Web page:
Some patients may develop a drug hypersensitivity reaction to THIOLA that includes fever, joint pain, and swollen lymph nodes. If this occurs, your doctor may discontinue THIOLA.

THIOLA can cause serious and potentially fatal blood disorders, including aplastic anemia (your bone marrow does not make enough new cells), agranulocytosis (decrease in certain white blood cells), or thrombocytopenia (decrease in the number of platelets). Call your doctor immediately if you have any signs or symptoms such as fever, sore throat, chills, bleeding, or if you are bruising more easily.

Although THIOLA may be less toxic than d-penicillamine, it could potentially cause all of the serious side effects reported for d-penicillamine. No deaths have been reported as a result of THIOLA treatment; however, fatal outcomes have been reported with certain complications of d-penicillamine therapy, including reduced white blood cells, red blood cells, or platelets; Goodpasture's syndrome (an autoimmune disorder that affects the lungs and kidneys); and myasthenia gravis (an autoimmune disorder that causes muscles to weaken). Do not take THIOLA if you have a history of these conditions.

Additional side effects that have been reported during treatment with d-penicillamine and that might occur during THIOLA treatment include:  decreased sense of smell, nausea, vomiting, diarrhea or soft stools, loss of appetite, abdominal pain, bloating, gas, sore throat, sores in the mouth, hives, warts, swelling of the throat, difficulty breathing, shortness of breath, fatigue or weakness, muscle or joint pain, swelling in your legs or fluid build-up in the lungs, lung or kidney problems, and blood or high amounts of protein in urine. These side effects are more likely to develop during THIOLA therapy in patients who had previous reactions to d-penicillamine. Talk to your doctor about any unusual side effects.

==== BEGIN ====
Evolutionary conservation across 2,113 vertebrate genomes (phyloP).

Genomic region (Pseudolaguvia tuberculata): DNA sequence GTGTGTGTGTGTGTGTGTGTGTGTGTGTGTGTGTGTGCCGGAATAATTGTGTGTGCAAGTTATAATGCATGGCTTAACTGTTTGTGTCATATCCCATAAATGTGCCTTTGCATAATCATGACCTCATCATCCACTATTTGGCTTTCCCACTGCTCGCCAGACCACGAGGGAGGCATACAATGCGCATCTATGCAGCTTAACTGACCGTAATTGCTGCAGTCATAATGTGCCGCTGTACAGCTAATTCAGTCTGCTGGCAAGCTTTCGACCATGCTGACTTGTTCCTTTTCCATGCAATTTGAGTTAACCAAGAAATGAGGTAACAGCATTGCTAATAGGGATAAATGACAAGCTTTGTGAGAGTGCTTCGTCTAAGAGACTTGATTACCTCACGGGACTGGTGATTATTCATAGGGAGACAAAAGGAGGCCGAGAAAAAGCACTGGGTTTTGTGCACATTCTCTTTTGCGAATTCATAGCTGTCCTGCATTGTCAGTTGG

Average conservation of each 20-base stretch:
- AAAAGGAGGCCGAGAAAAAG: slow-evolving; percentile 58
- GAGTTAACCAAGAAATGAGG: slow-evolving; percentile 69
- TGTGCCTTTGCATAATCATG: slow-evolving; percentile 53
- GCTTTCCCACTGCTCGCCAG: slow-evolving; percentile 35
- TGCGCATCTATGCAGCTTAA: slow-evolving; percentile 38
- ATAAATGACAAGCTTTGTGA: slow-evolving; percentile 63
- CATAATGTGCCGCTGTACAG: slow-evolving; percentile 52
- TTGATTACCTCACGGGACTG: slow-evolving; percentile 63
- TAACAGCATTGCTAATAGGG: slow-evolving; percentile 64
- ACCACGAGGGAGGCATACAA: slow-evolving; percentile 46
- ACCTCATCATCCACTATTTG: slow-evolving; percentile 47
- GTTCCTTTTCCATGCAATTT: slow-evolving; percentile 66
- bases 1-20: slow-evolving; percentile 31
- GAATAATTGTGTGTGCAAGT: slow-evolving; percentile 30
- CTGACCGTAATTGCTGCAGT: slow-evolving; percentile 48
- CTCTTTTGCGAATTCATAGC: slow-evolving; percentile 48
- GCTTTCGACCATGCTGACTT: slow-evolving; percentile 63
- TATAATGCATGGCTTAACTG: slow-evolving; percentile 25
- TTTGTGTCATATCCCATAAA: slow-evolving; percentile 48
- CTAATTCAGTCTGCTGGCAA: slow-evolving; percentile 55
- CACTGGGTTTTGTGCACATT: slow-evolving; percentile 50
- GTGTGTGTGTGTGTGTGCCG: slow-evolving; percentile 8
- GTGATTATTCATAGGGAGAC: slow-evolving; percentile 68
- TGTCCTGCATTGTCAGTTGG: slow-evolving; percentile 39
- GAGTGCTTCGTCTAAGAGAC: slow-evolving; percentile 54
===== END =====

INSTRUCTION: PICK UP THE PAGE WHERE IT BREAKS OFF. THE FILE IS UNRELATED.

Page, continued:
Seek immediate medical attention and discontinue THIOLA if you notice symptoms such as fever, sore throat, chills, bleeding, easy bruising, coughing up blood, muscle weakness, blistering or raw areas on the skin or mucous membranes, joint pain, swelling of the lymph nodes, or swelling in your legs, as these may be signs of a serious reaction to the drug.

Jaundice (yellow appearance of the skin and whites of the eyes) and abnormal liver function tests have been reported during THIOLA treatment for conditions unrelated to cystine stones.

Call your doctor for medical advice about side effects. You may report negative side effects to Retrophin® Medical Information at 1-877-659-5518, or to the FDA at 1-800-FDA-1088 or www.fda.gov/medwatch.

Please see full Prescribing Information.